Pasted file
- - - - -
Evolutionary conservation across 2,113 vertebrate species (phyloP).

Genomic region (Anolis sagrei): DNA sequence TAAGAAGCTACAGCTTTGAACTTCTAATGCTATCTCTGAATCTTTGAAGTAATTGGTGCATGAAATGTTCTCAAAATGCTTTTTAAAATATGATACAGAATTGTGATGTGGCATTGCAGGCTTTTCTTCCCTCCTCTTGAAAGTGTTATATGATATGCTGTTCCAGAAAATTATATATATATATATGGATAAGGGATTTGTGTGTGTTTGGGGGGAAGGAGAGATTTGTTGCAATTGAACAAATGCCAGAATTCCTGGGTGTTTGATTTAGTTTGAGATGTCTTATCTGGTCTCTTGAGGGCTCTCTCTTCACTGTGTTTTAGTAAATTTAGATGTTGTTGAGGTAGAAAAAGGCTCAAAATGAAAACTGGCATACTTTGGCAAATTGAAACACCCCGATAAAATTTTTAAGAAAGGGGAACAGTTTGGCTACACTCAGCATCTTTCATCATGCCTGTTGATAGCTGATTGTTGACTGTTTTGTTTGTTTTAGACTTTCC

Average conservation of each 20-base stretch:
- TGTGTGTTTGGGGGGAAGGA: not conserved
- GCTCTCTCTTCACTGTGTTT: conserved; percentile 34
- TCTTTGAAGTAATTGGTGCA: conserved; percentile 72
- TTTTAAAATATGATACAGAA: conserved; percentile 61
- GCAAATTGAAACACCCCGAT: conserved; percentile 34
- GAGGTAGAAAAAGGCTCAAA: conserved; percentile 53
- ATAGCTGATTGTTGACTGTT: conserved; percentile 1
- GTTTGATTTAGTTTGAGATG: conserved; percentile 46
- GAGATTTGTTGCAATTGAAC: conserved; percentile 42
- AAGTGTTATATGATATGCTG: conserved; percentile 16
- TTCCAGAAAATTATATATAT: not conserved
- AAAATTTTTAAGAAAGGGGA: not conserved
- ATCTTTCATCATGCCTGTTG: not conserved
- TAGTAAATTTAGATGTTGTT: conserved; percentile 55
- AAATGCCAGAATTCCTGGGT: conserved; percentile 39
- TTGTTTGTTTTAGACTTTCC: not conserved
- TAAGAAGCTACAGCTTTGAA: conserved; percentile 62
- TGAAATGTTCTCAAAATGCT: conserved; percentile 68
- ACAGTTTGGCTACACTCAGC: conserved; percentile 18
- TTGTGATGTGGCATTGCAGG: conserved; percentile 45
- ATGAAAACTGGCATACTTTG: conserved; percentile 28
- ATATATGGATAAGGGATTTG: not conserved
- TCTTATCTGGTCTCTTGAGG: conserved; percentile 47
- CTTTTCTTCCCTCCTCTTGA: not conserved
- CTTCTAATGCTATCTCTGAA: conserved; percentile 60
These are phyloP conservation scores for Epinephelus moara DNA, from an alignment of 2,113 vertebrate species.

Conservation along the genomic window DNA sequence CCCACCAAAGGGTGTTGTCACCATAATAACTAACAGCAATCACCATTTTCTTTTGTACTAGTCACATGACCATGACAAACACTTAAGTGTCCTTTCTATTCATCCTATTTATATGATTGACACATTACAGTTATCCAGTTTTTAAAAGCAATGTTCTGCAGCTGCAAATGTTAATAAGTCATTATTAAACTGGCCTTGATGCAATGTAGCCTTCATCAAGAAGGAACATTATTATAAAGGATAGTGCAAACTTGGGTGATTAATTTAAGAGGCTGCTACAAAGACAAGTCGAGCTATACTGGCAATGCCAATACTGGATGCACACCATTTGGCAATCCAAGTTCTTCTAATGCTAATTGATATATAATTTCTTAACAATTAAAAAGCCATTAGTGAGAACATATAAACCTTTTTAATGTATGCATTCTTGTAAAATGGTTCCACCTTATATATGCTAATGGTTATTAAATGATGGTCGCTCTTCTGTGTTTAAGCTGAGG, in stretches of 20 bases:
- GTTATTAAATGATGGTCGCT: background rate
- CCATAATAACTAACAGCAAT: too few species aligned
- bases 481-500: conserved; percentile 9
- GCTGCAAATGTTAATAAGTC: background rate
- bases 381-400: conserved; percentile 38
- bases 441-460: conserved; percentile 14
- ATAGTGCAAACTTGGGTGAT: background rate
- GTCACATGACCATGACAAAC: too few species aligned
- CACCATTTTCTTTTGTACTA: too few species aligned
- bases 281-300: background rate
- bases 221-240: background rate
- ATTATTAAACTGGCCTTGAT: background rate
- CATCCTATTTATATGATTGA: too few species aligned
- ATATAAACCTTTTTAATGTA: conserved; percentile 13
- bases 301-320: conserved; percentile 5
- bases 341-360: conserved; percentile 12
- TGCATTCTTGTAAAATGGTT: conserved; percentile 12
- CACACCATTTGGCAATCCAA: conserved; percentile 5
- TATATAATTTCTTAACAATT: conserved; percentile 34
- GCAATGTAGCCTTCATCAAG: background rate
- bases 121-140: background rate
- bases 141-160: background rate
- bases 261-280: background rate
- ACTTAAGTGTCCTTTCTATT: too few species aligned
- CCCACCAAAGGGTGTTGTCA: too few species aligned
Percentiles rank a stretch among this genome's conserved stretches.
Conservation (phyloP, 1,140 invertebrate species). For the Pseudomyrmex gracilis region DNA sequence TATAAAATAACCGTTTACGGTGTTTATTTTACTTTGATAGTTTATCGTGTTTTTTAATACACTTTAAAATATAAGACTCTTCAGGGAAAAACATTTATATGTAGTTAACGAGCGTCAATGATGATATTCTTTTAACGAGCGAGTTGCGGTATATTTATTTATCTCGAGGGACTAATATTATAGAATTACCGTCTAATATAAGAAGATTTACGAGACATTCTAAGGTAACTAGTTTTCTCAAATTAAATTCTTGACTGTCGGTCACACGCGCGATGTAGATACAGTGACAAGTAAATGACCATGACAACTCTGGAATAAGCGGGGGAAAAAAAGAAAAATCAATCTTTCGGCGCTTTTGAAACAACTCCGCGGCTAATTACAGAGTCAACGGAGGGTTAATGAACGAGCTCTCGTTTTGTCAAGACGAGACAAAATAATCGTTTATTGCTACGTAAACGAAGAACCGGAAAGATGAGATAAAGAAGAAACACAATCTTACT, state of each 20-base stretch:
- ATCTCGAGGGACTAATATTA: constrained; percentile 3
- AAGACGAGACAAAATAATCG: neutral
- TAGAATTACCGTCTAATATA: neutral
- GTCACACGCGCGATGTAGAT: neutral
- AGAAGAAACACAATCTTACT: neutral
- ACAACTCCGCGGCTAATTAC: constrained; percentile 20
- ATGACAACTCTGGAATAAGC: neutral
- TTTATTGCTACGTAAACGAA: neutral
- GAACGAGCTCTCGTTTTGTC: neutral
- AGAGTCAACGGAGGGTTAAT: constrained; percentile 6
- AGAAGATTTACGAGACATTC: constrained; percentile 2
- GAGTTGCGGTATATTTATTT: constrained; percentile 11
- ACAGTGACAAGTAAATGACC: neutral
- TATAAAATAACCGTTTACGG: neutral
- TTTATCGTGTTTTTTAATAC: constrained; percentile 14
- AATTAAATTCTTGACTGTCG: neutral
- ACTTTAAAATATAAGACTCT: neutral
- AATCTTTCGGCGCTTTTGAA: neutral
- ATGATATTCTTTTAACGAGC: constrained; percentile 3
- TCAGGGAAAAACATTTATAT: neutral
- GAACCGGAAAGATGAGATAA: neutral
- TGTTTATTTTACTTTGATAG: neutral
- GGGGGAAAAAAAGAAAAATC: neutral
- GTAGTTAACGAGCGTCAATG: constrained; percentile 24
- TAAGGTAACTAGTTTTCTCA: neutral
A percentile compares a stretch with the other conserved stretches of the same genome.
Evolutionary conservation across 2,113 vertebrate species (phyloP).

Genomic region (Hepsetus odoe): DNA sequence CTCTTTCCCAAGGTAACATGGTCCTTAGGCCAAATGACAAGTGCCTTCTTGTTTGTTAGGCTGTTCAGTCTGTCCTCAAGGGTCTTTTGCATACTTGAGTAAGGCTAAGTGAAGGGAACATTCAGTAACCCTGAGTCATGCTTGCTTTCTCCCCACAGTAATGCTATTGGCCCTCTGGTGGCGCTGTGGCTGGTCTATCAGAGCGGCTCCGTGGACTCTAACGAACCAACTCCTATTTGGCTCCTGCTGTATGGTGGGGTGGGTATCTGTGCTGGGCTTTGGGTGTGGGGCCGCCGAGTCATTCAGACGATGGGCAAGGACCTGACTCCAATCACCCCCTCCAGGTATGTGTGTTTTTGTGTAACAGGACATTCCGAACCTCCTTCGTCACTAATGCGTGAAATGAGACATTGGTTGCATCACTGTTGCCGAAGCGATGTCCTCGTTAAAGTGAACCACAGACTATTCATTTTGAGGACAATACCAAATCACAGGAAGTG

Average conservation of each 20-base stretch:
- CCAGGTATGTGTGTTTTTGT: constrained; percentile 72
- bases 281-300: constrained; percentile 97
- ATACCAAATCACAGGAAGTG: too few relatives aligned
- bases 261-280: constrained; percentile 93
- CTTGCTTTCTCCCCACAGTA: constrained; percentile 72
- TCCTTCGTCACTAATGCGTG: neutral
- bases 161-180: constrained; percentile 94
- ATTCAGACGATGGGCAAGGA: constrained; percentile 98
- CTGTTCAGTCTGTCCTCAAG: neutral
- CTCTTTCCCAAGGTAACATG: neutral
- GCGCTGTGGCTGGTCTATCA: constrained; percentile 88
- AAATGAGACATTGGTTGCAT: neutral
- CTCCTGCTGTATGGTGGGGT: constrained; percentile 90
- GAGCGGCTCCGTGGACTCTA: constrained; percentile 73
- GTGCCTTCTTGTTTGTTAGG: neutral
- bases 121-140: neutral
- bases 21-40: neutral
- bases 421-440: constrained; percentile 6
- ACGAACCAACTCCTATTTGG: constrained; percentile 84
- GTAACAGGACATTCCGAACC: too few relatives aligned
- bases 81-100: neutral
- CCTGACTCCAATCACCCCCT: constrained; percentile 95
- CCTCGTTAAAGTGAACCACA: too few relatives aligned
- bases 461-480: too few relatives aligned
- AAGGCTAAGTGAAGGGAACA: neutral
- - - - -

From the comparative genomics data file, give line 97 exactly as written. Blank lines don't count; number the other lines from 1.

- GCGCTGTGGCTGGTCTATCA: constrained; percentile 88